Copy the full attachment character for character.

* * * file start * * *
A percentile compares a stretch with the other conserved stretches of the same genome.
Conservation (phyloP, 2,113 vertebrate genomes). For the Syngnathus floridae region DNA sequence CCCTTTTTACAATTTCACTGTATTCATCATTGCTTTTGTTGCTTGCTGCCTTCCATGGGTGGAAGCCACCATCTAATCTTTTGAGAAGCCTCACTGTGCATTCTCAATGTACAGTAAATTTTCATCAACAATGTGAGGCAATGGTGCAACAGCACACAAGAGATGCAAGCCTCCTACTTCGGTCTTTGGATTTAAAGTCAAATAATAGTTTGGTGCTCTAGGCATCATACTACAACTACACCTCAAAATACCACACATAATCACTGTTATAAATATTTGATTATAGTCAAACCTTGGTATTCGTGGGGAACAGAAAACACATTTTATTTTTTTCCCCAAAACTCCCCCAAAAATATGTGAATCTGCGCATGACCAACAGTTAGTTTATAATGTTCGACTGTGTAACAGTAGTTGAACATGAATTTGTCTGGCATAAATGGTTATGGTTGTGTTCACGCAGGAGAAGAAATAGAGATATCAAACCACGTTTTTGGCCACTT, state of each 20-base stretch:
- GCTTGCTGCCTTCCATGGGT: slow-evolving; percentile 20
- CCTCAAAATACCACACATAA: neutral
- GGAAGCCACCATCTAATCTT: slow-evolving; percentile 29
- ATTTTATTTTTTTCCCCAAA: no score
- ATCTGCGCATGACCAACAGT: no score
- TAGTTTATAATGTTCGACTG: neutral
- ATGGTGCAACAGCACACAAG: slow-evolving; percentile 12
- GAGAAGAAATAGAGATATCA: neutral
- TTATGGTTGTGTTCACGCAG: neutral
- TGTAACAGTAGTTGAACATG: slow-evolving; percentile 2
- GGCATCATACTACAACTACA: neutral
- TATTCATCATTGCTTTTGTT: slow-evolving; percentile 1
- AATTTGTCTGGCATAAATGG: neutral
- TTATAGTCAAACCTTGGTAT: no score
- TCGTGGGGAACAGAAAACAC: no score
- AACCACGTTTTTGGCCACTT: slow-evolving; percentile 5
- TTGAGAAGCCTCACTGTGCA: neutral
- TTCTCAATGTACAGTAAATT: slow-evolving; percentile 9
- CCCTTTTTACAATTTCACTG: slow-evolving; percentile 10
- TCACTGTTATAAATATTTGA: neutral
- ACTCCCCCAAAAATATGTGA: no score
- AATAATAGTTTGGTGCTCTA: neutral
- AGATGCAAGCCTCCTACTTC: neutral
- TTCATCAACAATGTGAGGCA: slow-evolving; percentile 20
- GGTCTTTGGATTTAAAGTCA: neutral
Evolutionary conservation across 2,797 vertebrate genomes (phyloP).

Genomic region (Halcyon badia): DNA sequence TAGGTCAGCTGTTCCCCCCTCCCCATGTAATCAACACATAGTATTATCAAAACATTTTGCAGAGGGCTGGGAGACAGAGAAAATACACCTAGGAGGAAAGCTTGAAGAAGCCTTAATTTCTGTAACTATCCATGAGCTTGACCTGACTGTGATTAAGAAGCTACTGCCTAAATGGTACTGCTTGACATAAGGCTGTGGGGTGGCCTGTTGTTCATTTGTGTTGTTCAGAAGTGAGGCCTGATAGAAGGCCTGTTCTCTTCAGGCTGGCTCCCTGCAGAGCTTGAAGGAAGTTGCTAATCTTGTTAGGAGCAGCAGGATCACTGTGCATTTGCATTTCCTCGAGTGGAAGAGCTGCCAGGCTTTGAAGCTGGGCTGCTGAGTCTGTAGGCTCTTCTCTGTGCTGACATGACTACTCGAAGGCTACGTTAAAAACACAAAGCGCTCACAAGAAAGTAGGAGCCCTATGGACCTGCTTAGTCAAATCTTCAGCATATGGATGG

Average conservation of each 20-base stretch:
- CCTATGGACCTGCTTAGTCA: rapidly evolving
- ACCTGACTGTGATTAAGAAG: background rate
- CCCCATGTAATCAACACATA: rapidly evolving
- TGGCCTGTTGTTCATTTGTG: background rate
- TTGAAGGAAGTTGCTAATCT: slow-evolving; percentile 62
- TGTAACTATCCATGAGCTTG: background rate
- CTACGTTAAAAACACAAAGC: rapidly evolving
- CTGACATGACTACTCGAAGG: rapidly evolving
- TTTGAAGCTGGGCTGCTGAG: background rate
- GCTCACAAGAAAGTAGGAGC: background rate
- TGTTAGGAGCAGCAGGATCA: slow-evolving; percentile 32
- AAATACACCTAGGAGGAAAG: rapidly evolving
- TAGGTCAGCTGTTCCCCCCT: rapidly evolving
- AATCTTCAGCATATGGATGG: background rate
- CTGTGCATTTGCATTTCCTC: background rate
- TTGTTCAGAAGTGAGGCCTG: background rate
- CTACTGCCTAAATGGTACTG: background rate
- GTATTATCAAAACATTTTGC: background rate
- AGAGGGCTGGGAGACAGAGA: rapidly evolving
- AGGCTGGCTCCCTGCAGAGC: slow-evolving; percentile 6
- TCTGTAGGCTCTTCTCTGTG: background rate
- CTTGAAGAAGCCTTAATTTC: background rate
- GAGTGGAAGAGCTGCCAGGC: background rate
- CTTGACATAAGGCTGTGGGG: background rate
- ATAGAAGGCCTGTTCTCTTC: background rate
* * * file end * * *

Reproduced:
A percentile compares a stretch with the other conserved stretches of the same genome.
Conservation (phyloP, 2,113 vertebrate genomes). For the Syngnathus floridae region DNA sequence CCCTTTTTACAATTTCACTGTATTCATCATTGCTTTTGTTGCTTGCTGCCTTCCATGGGTGGAAGCCACCATCTAATCTTTTGAGAAGCCTCACTGTGCATTCTCAATGTACAGTAAATTTTCATCAACAATGTGAGGCAATGGTGCAACAGCACACAAGAGATGCAAGCCTCCTACTTCGGTCTTTGGATTTAAAGTCAAATAATAGTTTGGTGCTCTAGGCATCATACTACAACTACACCTCAAAATACCACACATAATCACTGTTATAAATATTTGATTATAGTCAAACCTTGGTATTCGTGGGGAACAGAAAACACATTTTATTTTTTTCCCCAAAACTCCCCCAAAAATATGTGAATCTGCGCATGACCAACAGTTAGTTTATAATGTTCGACTGTGTAACAGTAGTTGAACATGAATTTGTCTGGCATAAATGGTTATGGTTGTGTTCACGCAGGAGAAGAAATAGAGATATCAAACCACGTTTTTGGCCACTT, state of each 20-base stretch:
- GCTTGCTGCCTTCCATGGGT: slow-evolving; percentile 20
- CCTCAAAATACCACACATAA: neutral
- GGAAGCCACCATCTAATCTT: slow-evolving; percentile 29
- ATTTTATTTTTTTCCCCAAA: no score
- ATCTGCGCATGACCAACAGT: no score
- TAGTTTATAATGTTCGACTG: neutral
- ATGGTGCAACAGCACACAAG: slow-evolving; percentile 12
- GAGAAGAAATAGAGATATCA: neutral
- TTATGGTTGTGTTCACGCAG: neutral
- TGTAACAGTAGTTGAACATG: slow-evolving; percentile 2
- GGCATCATACTACAACTACA: neutral
- TATTCATCATTGCTTTTGTT: slow-evolving; percentile 1
- AATTTGTCTGGCATAAATGG: neutral
- TTATAGTCAAACCTTGGTAT: no score
- TCGTGGGGAACAGAAAACAC: no score
- AACCACGTTTTTGGCCACTT: slow-evolving; percentile 5
- TTGAGAAGCCTCACTGTGCA: neutral
- TTCTCAATGTACAGTAAATT: slow-evolving; percentile 9
- CCCTTTTTACAATTTCACTG: slow-evolving; percentile 10
- TCACTGTTATAAATATTTGA: neutral
- ACTCCCCCAAAAATATGTGA: no score
- AATAATAGTTTGGTGCTCTA: neutral
- AGATGCAAGCCTCCTACTTC: neutral
- TTCATCAACAATGTGAGGCA: slow-evolving; percentile 20
- GGTCTTTGGATTTAAAGTCA: neutral
Evolutionary conservation across 2,797 vertebrate genomes (phyloP).

Genomic region (Halcyon badia): DNA sequence TAGGTCAGCTGTTCCCCCCTCCCCATGTAATCAACACATAGTATTATCAAAACATTTTGCAGAGGGCTGGGAGACAGAGAAAATACACCTAGGAGGAAAGCTTGAAGAAGCCTTAATTTCTGTAACTATCCATGAGCTTGACCTGACTGTGATTAAGAAGCTACTGCCTAAATGGTACTGCTTGACATAAGGCTGTGGGGTGGCCTGTTGTTCATTTGTGTTGTTCAGAAGTGAGGCCTGATAGAAGGCCTGTTCTCTTCAGGCTGGCTCCCTGCAGAGCTTGAAGGAAGTTGCTAATCTTGTTAGGAGCAGCAGGATCACTGTGCATTTGCATTTCCTCGAGTGGAAGAGCTGCCAGGCTTTGAAGCTGGGCTGCTGAGTCTGTAGGCTCTTCTCTGTGCTGACATGACTACTCGAAGGCTACGTTAAAAACACAAAGCGCTCACAAGAAAGTAGGAGCCCTATGGACCTGCTTAGTCAAATCTTCAGCATATGGATGG

Average conservation of each 20-base stretch:
- CCTATGGACCTGCTTAGTCA: rapidly evolving
- ACCTGACTGTGATTAAGAAG: background rate
- CCCCATGTAATCAACACATA: rapidly evolving
- TGGCCTGTTGTTCATTTGTG: background rate
- TTGAAGGAAGTTGCTAATCT: slow-evolving; percentile 62
- TGTAACTATCCATGAGCTTG: background rate
- CTACGTTAAAAACACAAAGC: rapidly evolving
- CTGACATGACTACTCGAAGG: rapidly evolving
- TTTGAAGCTGGGCTGCTGAG: background rate
- GCTCACAAGAAAGTAGGAGC: background rate
- TGTTAGGAGCAGCAGGATCA: slow-evolving; percentile 32
- AAATACACCTAGGAGGAAAG: rapidly evolving
- TAGGTCAGCTGTTCCCCCCT: rapidly evolving
- AATCTTCAGCATATGGATGG: background rate
- CTGTGCATTTGCATTTCCTC: background rate
- TTGTTCAGAAGTGAGGCCTG: background rate
- CTACTGCCTAAATGGTACTG: background rate
- GTATTATCAAAACATTTTGC: background rate
- AGAGGGCTGGGAGACAGAGA: rapidly evolving
- AGGCTGGCTCCCTGCAGAGC: slow-evolving; percentile 6
- TCTGTAGGCTCTTCTCTGTG: background rate
- CTTGAAGAAGCCTTAATTTC: background rate
- GAGTGGAAGAGCTGCCAGGC: background rate
- CTTGACATAAGGCTGTGGGG: background rate
- ATAGAAGGCCTGTTCTCTTC: background rate